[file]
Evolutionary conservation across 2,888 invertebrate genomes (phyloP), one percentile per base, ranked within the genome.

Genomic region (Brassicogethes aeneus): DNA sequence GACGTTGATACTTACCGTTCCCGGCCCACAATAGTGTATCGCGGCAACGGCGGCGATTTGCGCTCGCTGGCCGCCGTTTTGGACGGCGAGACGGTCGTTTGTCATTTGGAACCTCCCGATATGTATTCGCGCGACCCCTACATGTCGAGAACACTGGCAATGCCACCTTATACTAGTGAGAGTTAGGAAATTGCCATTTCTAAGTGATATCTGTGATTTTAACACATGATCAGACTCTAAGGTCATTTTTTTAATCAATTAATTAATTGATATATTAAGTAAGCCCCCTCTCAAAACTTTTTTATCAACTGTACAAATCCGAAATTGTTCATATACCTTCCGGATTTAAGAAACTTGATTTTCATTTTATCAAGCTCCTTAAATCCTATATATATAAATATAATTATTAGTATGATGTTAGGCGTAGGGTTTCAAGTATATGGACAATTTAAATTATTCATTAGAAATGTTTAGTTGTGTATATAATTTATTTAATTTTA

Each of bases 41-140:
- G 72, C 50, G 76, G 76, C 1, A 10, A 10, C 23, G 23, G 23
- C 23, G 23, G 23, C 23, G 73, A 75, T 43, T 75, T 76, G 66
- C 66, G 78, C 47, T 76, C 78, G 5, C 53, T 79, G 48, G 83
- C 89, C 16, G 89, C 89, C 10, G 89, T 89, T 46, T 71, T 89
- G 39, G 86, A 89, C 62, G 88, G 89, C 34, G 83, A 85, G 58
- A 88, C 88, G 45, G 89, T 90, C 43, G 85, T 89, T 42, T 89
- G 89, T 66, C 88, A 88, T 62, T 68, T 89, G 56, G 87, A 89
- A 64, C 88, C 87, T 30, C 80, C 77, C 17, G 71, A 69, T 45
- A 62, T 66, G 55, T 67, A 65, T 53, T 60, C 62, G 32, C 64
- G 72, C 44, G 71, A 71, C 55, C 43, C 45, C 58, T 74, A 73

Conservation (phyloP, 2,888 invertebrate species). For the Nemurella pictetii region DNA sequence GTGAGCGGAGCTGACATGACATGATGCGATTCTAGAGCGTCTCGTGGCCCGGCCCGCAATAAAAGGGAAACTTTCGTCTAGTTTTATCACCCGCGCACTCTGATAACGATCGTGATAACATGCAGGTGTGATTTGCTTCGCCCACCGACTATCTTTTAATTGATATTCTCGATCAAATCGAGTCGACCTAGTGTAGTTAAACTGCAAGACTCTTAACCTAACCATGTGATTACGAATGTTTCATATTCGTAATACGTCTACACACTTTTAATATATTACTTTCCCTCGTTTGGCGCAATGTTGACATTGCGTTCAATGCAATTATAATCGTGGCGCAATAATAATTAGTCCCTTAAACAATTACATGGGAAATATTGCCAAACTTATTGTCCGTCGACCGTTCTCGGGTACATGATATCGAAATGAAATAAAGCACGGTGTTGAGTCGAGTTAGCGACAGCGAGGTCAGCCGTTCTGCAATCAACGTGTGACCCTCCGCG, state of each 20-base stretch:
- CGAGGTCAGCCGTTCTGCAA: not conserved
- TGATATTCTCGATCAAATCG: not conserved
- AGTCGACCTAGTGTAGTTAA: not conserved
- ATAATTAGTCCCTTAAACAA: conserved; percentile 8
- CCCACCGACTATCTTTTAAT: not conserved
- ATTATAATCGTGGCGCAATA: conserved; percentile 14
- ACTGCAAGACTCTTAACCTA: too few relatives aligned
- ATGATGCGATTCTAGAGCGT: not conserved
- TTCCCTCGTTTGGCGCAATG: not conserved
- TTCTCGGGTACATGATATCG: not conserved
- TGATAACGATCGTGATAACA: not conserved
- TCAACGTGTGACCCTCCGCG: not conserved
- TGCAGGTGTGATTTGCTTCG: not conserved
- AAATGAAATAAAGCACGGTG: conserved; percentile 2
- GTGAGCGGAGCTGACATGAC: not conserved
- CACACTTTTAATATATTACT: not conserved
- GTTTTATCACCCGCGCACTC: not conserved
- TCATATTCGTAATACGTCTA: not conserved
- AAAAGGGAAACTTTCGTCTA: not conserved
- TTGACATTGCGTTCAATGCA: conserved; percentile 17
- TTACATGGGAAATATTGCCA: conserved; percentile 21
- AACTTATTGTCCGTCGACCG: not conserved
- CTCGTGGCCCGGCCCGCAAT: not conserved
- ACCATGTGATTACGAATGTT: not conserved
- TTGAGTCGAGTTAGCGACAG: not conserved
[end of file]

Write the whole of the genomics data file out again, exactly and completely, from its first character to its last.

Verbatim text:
Evolutionary conservation across 2,888 invertebrate genomes (phyloP), one percentile per base, ranked within the genome.

Genomic region (Brassicogethes aeneus): DNA sequence GACGTTGATACTTACCGTTCCCGGCCCACAATAGTGTATCGCGGCAACGGCGGCGATTTGCGCTCGCTGGCCGCCGTTTTGGACGGCGAGACGGTCGTTTGTCATTTGGAACCTCCCGATATGTATTCGCGCGACCCCTACATGTCGAGAACACTGGCAATGCCACCTTATACTAGTGAGAGTTAGGAAATTGCCATTTCTAAGTGATATCTGTGATTTTAACACATGATCAGACTCTAAGGTCATTTTTTTAATCAATTAATTAATTGATATATTAAGTAAGCCCCCTCTCAAAACTTTTTTATCAACTGTACAAATCCGAAATTGTTCATATACCTTCCGGATTTAAGAAACTTGATTTTCATTTTATCAAGCTCCTTAAATCCTATATATATAAATATAATTATTAGTATGATGTTAGGCGTAGGGTTTCAAGTATATGGACAATTTAAATTATTCATTAGAAATGTTTAGTTGTGTATATAATTTATTTAATTTTA

Each of bases 41-140:
- G 72, C 50, G 76, G 76, C 1, A 10, A 10, C 23, G 23, G 23
- C 23, G 23, G 23, C 23, G 73, A 75, T 43, T 75, T 76, G 66
- C 66, G 78, C 47, T 76, C 78, G 5, C 53, T 79, G 48, G 83
- C 89, C 16, G 89, C 89, C 10, G 89, T 89, T 46, T 71, T 89
- G 39, G 86, A 89, C 62, G 88, G 89, C 34, G 83, A 85, G 58
- A 88, C 88, G 45, G 89, T 90, C 43, G 85, T 89, T 42, T 89
- G 89, T 66, C 88, A 88, T 62, T 68, T 89, G 56, G 87, A 89
- A 64, C 88, C 87, T 30, C 80, C 77, C 17, G 71, A 69, T 45
- A 62, T 66, G 55, T 67, A 65, T 53, T 60, C 62, G 32, C 64
- G 72, C 44, G 71, A 71, C 55, C 43, C 45, C 58, T 74, A 73

Conservation (phyloP, 2,888 invertebrate species). For the Nemurella pictetii region DNA sequence GTGAGCGGAGCTGACATGACATGATGCGATTCTAGAGCGTCTCGTGGCCCGGCCCGCAATAAAAGGGAAACTTTCGTCTAGTTTTATCACCCGCGCACTCTGATAACGATCGTGATAACATGCAGGTGTGATTTGCTTCGCCCACCGACTATCTTTTAATTGATATTCTCGATCAAATCGAGTCGACCTAGTGTAGTTAAACTGCAAGACTCTTAACCTAACCATGTGATTACGAATGTTTCATATTCGTAATACGTCTACACACTTTTAATATATTACTTTCCCTCGTTTGGCGCAATGTTGACATTGCGTTCAATGCAATTATAATCGTGGCGCAATAATAATTAGTCCCTTAAACAATTACATGGGAAATATTGCCAAACTTATTGTCCGTCGACCGTTCTCGGGTACATGATATCGAAATGAAATAAAGCACGGTGTTGAGTCGAGTTAGCGACAGCGAGGTCAGCCGTTCTGCAATCAACGTGTGACCCTCCGCG, state of each 20-base stretch:
- CGAGGTCAGCCGTTCTGCAA: not conserved
- TGATATTCTCGATCAAATCG: not conserved
- AGTCGACCTAGTGTAGTTAA: not conserved
- ATAATTAGTCCCTTAAACAA: conserved; percentile 8
- CCCACCGACTATCTTTTAAT: not conserved
- ATTATAATCGTGGCGCAATA: conserved; percentile 14
- ACTGCAAGACTCTTAACCTA: too few relatives aligned
- ATGATGCGATTCTAGAGCGT: not conserved
- TTCCCTCGTTTGGCGCAATG: not conserved
- TTCTCGGGTACATGATATCG: not conserved
- TGATAACGATCGTGATAACA: not conserved
- TCAACGTGTGACCCTCCGCG: not conserved
- TGCAGGTGTGATTTGCTTCG: not conserved
- AAATGAAATAAAGCACGGTG: conserved; percentile 2
- GTGAGCGGAGCTGACATGAC: not conserved
- CACACTTTTAATATATTACT: not conserved
- GTTTTATCACCCGCGCACTC: not conserved
- TCATATTCGTAATACGTCTA: not conserved
- AAAAGGGAAACTTTCGTCTA: not conserved
- TTGACATTGCGTTCAATGCA: conserved; percentile 17
- TTACATGGGAAATATTGCCA: conserved; percentile 21
- AACTTATTGTCCGTCGACCG: not conserved
- CTCGTGGCCCGGCCCGCAAT: not conserved
- ACCATGTGATTACGAATGTT: not conserved
- TTGAGTCGAGTTAGCGACAG: not conserved